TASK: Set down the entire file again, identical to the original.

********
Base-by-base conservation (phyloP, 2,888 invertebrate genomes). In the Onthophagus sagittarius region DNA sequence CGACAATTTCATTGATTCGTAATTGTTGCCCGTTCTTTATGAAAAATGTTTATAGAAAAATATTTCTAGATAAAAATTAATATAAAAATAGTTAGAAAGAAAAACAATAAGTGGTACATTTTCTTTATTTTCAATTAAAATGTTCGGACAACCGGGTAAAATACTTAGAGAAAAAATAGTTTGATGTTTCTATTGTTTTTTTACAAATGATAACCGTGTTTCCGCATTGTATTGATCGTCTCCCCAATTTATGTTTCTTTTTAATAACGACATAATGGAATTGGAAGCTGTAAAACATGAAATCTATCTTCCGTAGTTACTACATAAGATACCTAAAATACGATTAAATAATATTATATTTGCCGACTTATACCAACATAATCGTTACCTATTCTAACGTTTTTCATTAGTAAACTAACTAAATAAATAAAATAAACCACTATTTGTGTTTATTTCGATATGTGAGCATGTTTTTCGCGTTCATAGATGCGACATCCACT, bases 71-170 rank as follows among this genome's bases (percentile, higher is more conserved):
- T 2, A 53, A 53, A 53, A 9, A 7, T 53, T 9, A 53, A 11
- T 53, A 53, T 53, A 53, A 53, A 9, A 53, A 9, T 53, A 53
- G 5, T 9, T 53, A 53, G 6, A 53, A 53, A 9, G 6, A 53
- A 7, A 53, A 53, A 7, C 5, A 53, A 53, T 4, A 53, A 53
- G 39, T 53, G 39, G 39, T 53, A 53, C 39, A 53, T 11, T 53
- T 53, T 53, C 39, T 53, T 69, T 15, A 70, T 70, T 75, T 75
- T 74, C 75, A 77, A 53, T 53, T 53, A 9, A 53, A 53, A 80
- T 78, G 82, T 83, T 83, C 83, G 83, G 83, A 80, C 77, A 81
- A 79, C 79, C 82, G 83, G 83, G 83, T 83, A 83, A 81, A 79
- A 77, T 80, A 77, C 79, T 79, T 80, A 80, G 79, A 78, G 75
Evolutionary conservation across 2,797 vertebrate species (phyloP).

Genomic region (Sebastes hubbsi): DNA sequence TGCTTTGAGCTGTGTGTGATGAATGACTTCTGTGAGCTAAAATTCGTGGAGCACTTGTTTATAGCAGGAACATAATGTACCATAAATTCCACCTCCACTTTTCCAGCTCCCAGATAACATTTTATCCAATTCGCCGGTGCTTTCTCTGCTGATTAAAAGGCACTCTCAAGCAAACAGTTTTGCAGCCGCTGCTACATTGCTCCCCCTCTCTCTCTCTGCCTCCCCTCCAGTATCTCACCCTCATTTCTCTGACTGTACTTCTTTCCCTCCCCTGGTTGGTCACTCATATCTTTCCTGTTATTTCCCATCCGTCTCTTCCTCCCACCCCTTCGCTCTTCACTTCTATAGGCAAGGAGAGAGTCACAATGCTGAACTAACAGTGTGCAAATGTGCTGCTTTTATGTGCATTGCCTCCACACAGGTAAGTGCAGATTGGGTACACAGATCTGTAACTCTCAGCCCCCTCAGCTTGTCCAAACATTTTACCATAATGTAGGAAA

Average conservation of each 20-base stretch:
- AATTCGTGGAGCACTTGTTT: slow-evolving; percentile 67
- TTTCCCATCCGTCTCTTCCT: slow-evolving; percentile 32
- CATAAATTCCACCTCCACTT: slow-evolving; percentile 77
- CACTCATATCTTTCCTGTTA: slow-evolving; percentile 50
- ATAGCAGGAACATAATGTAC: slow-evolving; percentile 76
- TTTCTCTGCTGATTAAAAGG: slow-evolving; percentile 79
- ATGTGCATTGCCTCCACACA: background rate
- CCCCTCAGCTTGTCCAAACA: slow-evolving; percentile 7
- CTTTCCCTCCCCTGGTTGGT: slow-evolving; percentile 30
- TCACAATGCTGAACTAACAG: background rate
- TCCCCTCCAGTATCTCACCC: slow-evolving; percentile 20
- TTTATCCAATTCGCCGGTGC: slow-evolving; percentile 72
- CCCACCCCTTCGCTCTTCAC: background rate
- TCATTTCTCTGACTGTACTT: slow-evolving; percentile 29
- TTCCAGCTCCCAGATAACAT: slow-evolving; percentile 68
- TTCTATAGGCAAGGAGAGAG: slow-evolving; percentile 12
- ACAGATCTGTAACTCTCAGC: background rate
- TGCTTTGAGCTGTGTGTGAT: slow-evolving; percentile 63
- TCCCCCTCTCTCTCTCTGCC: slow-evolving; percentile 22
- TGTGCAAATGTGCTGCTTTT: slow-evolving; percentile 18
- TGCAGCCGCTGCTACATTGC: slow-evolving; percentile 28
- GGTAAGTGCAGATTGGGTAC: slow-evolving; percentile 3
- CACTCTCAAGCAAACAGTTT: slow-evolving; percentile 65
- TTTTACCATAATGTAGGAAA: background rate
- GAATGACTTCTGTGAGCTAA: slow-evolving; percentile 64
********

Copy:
Base-by-base conservation (phyloP, 2,888 invertebrate genomes). In the Onthophagus sagittarius region DNA sequence CGACAATTTCATTGATTCGTAATTGTTGCCCGTTCTTTATGAAAAATGTTTATAGAAAAATATTTCTAGATAAAAATTAATATAAAAATAGTTAGAAAGAAAAACAATAAGTGGTACATTTTCTTTATTTTCAATTAAAATGTTCGGACAACCGGGTAAAATACTTAGAGAAAAAATAGTTTGATGTTTCTATTGTTTTTTTACAAATGATAACCGTGTTTCCGCATTGTATTGATCGTCTCCCCAATTTATGTTTCTTTTTAATAACGACATAATGGAATTGGAAGCTGTAAAACATGAAATCTATCTTCCGTAGTTACTACATAAGATACCTAAAATACGATTAAATAATATTATATTTGCCGACTTATACCAACATAATCGTTACCTATTCTAACGTTTTTCATTAGTAAACTAACTAAATAAATAAAATAAACCACTATTTGTGTTTATTTCGATATGTGAGCATGTTTTTCGCGTTCATAGATGCGACATCCACT, bases 71-170 rank as follows among this genome's bases (percentile, higher is more conserved):
- T 2, A 53, A 53, A 53, A 9, A 7, T 53, T 9, A 53, A 11
- T 53, A 53, T 53, A 53, A 53, A 9, A 53, A 9, T 53, A 53
- G 5, T 9, T 53, A 53, G 6, A 53, A 53, A 9, G 6, A 53
- A 7, A 53, A 53, A 7, C 5, A 53, A 53, T 4, A 53, A 53
- G 39, T 53, G 39, G 39, T 53, A 53, C 39, A 53, T 11, T 53
- T 53, T 53, C 39, T 53, T 69, T 15, A 70, T 70, T 75, T 75
- T 74, C 75, A 77, A 53, T 53, T 53, A 9, A 53, A 53, A 80
- T 78, G 82, T 83, T 83, C 83, G 83, G 83, A 80, C 77, A 81
- A 79, C 79, C 82, G 83, G 83, G 83, T 83, A 83, A 81, A 79
- A 77, T 80, A 77, C 79, T 79, T 80, A 80, G 79, A 78, G 75
Evolutionary conservation across 2,797 vertebrate species (phyloP).

Genomic region (Sebastes hubbsi): DNA sequence TGCTTTGAGCTGTGTGTGATGAATGACTTCTGTGAGCTAAAATTCGTGGAGCACTTGTTTATAGCAGGAACATAATGTACCATAAATTCCACCTCCACTTTTCCAGCTCCCAGATAACATTTTATCCAATTCGCCGGTGCTTTCTCTGCTGATTAAAAGGCACTCTCAAGCAAACAGTTTTGCAGCCGCTGCTACATTGCTCCCCCTCTCTCTCTCTGCCTCCCCTCCAGTATCTCACCCTCATTTCTCTGACTGTACTTCTTTCCCTCCCCTGGTTGGTCACTCATATCTTTCCTGTTATTTCCCATCCGTCTCTTCCTCCCACCCCTTCGCTCTTCACTTCTATAGGCAAGGAGAGAGTCACAATGCTGAACTAACAGTGTGCAAATGTGCTGCTTTTATGTGCATTGCCTCCACACAGGTAAGTGCAGATTGGGTACACAGATCTGTAACTCTCAGCCCCCTCAGCTTGTCCAAACATTTTACCATAATGTAGGAAA

Average conservation of each 20-base stretch:
- AATTCGTGGAGCACTTGTTT: slow-evolving; percentile 67
- TTTCCCATCCGTCTCTTCCT: slow-evolving; percentile 32
- CATAAATTCCACCTCCACTT: slow-evolving; percentile 77
- CACTCATATCTTTCCTGTTA: slow-evolving; percentile 50
- ATAGCAGGAACATAATGTAC: slow-evolving; percentile 76
- TTTCTCTGCTGATTAAAAGG: slow-evolving; percentile 79
- ATGTGCATTGCCTCCACACA: background rate
- CCCCTCAGCTTGTCCAAACA: slow-evolving; percentile 7
- CTTTCCCTCCCCTGGTTGGT: slow-evolving; percentile 30
- TCACAATGCTGAACTAACAG: background rate
- TCCCCTCCAGTATCTCACCC: slow-evolving; percentile 20
- TTTATCCAATTCGCCGGTGC: slow-evolving; percentile 72
- CCCACCCCTTCGCTCTTCAC: background rate
- TCATTTCTCTGACTGTACTT: slow-evolving; percentile 29
- TTCCAGCTCCCAGATAACAT: slow-evolving; percentile 68
- TTCTATAGGCAAGGAGAGAG: slow-evolving; percentile 12
- ACAGATCTGTAACTCTCAGC: background rate
- TGCTTTGAGCTGTGTGTGAT: slow-evolving; percentile 63
- TCCCCCTCTCTCTCTCTGCC: slow-evolving; percentile 22
- TGTGCAAATGTGCTGCTTTT: slow-evolving; percentile 18
- TGCAGCCGCTGCTACATTGC: slow-evolving; percentile 28
- GGTAAGTGCAGATTGGGTAC: slow-evolving; percentile 3
- CACTCTCAAGCAAACAGTTT: slow-evolving; percentile 65
- TTTTACCATAATGTAGGAAA: background rate
- GAATGACTTCTGTGAGCTAA: slow-evolving; percentile 64